9.4 C
Saturday, April 1, 2023

Proteas wicketkeeper Heinrich Klaasen 'not worried about getting dropped anymore’

- Advertisement -

Durban – The Proteas’ batters delivered an exhibition of aggressive and positive strokeplay to claim the One-Day International series against England, but Heinrich Klaasen has warned that the players will need the support of the selectors when it does not go according to plan.

Klaasen stroked 80 off just 62 balls in a losing cause in the final match of the series in Kimberley, with his approach, particularly against the spinners, receiving rave reviews.

Former England captain Kevin Pietersen, who was on commentary duty during Klaasen’s innings, was particularly impressed with the 31-year-old’s gameplans.

The Titans right-hander has certainly embraced the Proteas’ plan of putting opposition bowlers under the pressure from the outset through their decision-making and shot selection.

!function(e,t,r){let n;if(e.getElementById(r))return;const a=e.getElementsByTagName(“script”)[0];n=e.createElement(“script”),n.id=r,n.defer=!0,n.src=”https://playback.oovvuu.media/player/v1.js”,a.parentNode.insertBefore(n,a)}(document,0,”oovvuu-player-sdk”);

There is, however, an element of risk involved and Klaasen hopes that it will be factored in if the execution is lacking on any particular day.

“That’s where it becomes tricky. Not everyone will be consistent all the time. That’s why, when it’s your day, you have to take the team over the line,” said Klaasen.

“That’s also where players and coaches need to keep buying into the plan. Hopefully we’ll get backed. If we want to keep playing in this manner, the consistency will be up and down. Some days it will look very bad and other days it will work out great.

ALSO READ: Dawid Malan, Jos Buttler score centuries as England punish Proteas’ bowlers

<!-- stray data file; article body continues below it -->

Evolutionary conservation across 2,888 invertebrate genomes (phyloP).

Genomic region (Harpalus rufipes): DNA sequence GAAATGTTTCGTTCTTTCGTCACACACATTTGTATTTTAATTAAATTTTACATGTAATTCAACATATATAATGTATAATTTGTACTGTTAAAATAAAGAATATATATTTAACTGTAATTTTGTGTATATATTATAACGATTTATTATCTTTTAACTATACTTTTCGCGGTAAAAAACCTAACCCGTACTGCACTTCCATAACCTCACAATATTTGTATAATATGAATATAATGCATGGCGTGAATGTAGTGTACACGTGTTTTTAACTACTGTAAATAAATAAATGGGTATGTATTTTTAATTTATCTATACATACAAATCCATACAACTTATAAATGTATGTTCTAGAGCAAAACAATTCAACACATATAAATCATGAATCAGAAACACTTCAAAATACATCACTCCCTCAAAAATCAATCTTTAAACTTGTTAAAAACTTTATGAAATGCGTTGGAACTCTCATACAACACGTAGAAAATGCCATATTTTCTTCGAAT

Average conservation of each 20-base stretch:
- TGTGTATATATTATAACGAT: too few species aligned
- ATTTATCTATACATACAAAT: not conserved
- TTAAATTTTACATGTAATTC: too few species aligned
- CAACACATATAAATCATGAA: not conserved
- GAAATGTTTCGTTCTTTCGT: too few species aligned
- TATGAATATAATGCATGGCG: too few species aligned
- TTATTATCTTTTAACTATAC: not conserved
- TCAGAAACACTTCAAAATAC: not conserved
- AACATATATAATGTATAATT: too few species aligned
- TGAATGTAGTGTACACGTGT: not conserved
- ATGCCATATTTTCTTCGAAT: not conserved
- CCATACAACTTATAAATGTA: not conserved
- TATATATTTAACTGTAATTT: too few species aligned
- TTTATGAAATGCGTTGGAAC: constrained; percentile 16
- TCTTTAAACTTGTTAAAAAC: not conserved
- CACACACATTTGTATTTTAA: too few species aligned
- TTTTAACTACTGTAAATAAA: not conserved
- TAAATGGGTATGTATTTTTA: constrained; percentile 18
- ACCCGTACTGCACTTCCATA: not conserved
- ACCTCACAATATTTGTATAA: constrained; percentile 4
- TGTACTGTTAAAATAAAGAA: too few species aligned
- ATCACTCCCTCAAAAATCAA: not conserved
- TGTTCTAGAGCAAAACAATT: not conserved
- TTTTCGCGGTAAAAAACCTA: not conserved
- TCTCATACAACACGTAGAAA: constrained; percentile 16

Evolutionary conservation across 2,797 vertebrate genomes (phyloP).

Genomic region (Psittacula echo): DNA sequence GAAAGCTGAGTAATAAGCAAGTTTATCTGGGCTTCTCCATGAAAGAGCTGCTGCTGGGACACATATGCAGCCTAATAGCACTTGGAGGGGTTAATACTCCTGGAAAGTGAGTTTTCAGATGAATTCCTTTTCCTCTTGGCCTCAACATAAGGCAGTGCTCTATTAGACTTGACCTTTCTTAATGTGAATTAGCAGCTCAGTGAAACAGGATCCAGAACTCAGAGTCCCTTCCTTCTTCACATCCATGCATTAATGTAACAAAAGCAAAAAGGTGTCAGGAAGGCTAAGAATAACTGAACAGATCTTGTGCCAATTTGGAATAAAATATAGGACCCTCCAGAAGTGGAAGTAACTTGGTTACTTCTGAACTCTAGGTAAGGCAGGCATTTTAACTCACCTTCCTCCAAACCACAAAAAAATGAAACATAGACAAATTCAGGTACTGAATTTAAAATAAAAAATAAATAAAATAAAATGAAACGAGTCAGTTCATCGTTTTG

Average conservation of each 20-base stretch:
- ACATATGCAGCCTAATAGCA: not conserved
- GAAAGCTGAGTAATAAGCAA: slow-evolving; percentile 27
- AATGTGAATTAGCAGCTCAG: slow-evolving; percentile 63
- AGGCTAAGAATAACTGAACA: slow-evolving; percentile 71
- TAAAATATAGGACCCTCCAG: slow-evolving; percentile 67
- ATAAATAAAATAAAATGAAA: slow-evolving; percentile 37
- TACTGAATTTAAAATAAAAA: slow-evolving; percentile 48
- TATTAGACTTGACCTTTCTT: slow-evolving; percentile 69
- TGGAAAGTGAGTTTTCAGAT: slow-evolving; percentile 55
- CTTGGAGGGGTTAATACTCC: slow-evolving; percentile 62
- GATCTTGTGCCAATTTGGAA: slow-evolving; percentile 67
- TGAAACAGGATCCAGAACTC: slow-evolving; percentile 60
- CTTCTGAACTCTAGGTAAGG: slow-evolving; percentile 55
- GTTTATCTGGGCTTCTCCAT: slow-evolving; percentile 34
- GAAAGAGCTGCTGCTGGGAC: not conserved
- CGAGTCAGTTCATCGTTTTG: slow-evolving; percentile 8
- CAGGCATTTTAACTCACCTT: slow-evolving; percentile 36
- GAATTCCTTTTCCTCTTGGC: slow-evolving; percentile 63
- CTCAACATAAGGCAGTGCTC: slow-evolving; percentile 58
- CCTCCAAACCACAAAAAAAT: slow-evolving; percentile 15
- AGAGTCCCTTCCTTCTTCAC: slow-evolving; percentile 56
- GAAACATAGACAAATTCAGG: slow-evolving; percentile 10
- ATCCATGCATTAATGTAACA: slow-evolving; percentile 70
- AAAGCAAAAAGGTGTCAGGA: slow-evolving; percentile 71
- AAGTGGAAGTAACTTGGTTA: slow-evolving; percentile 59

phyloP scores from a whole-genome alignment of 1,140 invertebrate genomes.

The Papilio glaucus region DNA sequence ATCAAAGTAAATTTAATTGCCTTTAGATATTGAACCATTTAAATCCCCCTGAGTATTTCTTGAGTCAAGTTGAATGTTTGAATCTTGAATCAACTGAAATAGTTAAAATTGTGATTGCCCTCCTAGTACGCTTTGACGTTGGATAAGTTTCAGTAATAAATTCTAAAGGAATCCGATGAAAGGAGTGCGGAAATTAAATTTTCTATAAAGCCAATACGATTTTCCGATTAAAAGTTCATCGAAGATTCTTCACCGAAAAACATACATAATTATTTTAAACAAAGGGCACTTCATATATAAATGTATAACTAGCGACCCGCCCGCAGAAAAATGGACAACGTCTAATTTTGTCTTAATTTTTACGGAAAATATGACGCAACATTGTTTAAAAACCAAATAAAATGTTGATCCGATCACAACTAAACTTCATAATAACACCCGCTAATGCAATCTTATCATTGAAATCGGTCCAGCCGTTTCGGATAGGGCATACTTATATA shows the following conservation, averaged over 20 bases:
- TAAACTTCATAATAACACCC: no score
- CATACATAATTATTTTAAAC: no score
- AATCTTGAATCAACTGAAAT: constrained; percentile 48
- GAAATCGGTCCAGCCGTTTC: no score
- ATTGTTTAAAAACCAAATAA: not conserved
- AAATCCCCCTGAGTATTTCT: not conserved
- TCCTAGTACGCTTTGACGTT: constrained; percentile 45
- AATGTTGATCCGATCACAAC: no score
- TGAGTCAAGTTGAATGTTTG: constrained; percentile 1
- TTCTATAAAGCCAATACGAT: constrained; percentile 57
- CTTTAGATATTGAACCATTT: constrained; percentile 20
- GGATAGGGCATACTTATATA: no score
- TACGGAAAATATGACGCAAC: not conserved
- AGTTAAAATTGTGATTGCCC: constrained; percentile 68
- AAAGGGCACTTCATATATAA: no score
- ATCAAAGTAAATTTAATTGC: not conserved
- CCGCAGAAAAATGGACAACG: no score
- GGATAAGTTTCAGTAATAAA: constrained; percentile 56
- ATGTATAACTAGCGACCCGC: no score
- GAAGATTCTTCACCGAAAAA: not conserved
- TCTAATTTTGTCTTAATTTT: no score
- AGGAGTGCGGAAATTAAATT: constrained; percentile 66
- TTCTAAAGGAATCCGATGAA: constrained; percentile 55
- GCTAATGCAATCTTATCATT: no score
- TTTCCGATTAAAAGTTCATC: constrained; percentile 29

“That’s the big challenge for management and the selectors if they want us to play this way.”

Klaasen has battled throughout his five-year long international career to be a regular in the Proteas limited-overs teams, and has rarely been offered consistent gametime.

He admitted that previous experiences have left him disillusioned at times, and has therefore adopted a philosophical approach to selection.

“I’m not worried about getting dropped anymore. I’ve learned from my experience that if I averaged four, I get dropped … if I average 60, I get dropped. And vice versa. If they want you in the team, they’ll have you in it … if they don’t, you won’t be there.

ALSO READ: Sam Curran fined for ‘excessive celebration’ of Temba Bavuma dismissal

“When I made that mental switch, I became more consistent,” Klaasen said.

!function(e,t,r){let n;if(e.getElementById(r))return;const a=e.getElementsByTagName(“script”)[0];n=e.createElement(“script”),n.id=r,n.defer=!0,n.src=”https://playback.oovvuu.media/player/v1.js”,a.parentNode.insertBefore(n,a)}(document,0,”oovvuu-player-sdk”);

“For the batters, it’s just about believing and riding the wave when you’re in-form. We’re all natural stroke-makers, so it’s not the brand of cricket that’s the issue. It’s about what’s going on in the head. Will you be dropped? Will you keep you’re position if you fail?

“It was tough for me to come back and play that positive type of cricket. I reached a stage where I just gave up and told myself this will probably be my last chance, but I’ll go out the way I want to go out.

“Since then I’ve been playing good cricket. I take every series like it’s my last. It seems to have freed me up to play the game I like to play.”


Latest news
Related news